Spring 1999 • Vol. XXI No. 2 Book ReviewsApril 1, 1999 |

Imagining Ireland: R. F. Foster’s “W. B. Yeats: A Life” and the ‘New’ Irish Renaissance

W.B. Yeats: A Life Volume I: The Apprentice Mage, 1865-1914 by R.F. Foster. New York: Oxford University Press, 1997. 640 pages. $35, cloth. I. The Irish Are Hot in the U.S. Again" proclaimed a New York Times headline not long ago, and they got hotter this spring when the Washington Post Book World declared the advent of "Another Celtic Renaissance," dedicating the entire issue to reviews of new Irish writing. Of course the evidence is everywhere, not just in Seamus Heaney's 1995 Nobel Prize, but in the sweep of British theater prizes in 1996 by newcomer Martin McDonagh's The Beauty Queen of Leenane or in Roddy Doyle's 1993 Booker Prize-winning novel, Paddy Clarke Ha Ha Ha; not only in the music of U2, Clannad, or the Chieftains, but also in that of the Sawdoctors and Altan; not only in box office hits like Neil Jordan's The Crying Game or Jim Sheridan's The Boxer, but in dozens of beautifully textured and shaded smaller works by these and other directors at the heart of a bur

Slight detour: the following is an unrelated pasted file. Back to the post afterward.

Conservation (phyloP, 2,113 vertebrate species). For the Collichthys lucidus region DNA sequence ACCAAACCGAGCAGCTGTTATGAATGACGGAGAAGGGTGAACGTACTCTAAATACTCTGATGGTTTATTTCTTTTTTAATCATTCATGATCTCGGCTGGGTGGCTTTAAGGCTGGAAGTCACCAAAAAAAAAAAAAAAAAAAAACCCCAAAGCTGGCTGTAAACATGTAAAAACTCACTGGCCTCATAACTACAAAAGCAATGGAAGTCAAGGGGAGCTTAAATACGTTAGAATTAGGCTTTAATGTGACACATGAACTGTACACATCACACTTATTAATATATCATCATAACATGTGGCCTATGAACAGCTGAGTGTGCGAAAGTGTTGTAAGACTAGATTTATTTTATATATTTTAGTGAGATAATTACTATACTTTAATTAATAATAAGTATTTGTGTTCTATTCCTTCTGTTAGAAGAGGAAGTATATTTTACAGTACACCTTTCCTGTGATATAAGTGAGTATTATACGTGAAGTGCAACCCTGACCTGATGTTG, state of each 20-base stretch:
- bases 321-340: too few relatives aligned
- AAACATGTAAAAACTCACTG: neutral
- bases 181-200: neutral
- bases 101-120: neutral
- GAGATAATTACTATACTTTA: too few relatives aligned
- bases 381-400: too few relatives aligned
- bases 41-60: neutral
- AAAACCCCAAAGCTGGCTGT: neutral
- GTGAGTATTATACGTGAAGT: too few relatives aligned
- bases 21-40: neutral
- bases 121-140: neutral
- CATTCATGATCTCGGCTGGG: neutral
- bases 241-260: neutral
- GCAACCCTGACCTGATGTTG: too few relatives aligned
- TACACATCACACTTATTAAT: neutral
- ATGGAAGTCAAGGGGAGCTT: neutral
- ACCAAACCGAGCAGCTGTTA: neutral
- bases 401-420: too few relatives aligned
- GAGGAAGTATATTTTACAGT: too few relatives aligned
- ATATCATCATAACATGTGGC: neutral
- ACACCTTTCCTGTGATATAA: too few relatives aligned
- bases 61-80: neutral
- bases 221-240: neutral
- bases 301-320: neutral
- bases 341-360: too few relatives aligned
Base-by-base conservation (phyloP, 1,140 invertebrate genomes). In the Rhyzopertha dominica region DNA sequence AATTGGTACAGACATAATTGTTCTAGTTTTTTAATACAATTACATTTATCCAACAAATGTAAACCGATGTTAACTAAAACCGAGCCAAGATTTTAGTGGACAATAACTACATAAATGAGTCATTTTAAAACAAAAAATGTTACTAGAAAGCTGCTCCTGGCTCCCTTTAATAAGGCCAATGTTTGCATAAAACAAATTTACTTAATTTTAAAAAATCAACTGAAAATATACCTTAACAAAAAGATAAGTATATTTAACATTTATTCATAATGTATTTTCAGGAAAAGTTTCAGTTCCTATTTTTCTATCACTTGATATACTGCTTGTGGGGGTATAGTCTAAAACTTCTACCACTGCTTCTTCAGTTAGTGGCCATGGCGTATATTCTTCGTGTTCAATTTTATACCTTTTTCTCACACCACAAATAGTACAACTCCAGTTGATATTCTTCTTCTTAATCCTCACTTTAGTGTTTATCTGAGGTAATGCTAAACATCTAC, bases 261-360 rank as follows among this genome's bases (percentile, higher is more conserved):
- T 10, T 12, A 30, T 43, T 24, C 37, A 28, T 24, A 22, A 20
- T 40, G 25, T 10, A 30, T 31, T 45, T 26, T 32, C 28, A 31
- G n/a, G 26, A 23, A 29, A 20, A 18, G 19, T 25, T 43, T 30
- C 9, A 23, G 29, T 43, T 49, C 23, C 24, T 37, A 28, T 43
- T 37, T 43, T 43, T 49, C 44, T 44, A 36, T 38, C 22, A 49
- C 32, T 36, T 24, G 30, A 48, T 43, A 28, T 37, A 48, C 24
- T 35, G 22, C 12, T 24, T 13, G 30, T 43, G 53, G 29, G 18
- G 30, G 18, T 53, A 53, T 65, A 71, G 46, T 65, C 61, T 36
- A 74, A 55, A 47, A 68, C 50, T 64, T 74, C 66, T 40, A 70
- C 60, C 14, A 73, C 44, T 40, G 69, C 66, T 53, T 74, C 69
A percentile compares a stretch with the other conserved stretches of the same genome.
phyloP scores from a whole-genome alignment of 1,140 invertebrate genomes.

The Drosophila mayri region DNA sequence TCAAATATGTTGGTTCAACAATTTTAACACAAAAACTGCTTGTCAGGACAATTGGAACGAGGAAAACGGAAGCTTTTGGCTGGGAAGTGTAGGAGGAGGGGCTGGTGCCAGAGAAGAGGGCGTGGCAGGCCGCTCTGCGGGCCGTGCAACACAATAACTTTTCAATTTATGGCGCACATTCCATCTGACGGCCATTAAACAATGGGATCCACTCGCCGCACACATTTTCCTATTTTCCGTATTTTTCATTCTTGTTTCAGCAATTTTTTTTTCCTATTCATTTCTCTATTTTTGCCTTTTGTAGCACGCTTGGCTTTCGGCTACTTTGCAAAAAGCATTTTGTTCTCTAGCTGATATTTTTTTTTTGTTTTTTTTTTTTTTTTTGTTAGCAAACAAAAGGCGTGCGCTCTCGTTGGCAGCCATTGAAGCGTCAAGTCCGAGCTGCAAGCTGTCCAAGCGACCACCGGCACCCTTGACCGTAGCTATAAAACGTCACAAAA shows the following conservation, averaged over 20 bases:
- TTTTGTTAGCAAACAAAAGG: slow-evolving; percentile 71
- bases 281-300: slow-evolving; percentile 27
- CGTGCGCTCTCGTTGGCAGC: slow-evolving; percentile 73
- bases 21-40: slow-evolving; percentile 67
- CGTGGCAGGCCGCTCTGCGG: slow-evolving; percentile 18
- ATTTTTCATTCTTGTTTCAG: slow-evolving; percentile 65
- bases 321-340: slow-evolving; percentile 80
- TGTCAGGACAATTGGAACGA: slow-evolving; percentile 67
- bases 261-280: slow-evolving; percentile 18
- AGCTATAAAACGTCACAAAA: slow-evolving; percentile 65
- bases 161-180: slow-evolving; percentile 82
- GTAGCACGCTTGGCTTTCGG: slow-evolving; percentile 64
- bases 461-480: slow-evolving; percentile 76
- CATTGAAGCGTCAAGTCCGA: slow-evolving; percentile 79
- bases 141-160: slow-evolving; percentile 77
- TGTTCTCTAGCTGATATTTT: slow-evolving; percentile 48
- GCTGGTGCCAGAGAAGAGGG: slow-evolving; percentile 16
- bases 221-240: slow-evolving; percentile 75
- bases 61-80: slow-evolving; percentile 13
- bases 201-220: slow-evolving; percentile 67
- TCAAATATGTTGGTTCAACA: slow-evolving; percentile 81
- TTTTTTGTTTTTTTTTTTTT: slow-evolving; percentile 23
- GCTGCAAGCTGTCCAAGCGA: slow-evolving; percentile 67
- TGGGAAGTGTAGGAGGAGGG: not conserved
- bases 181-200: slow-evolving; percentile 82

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Kim McMullen has been a member of the Kenyon English department since 1984, teaching courses in twentieth-century Irish literature, postmodern narrative, American modernism, American studies and James Joyce. Interested in the intersection of gender and nationality in contemporary Irish culture, she is currently completing a book entitled "Decolonizing Rosaleen: Gender, Sexuality, and Nationality in Contemporary Irish Literature and Film." Other research interests include the Irish literary heritage industry, the poetry of Eavan Boland and recent Irish fiction.

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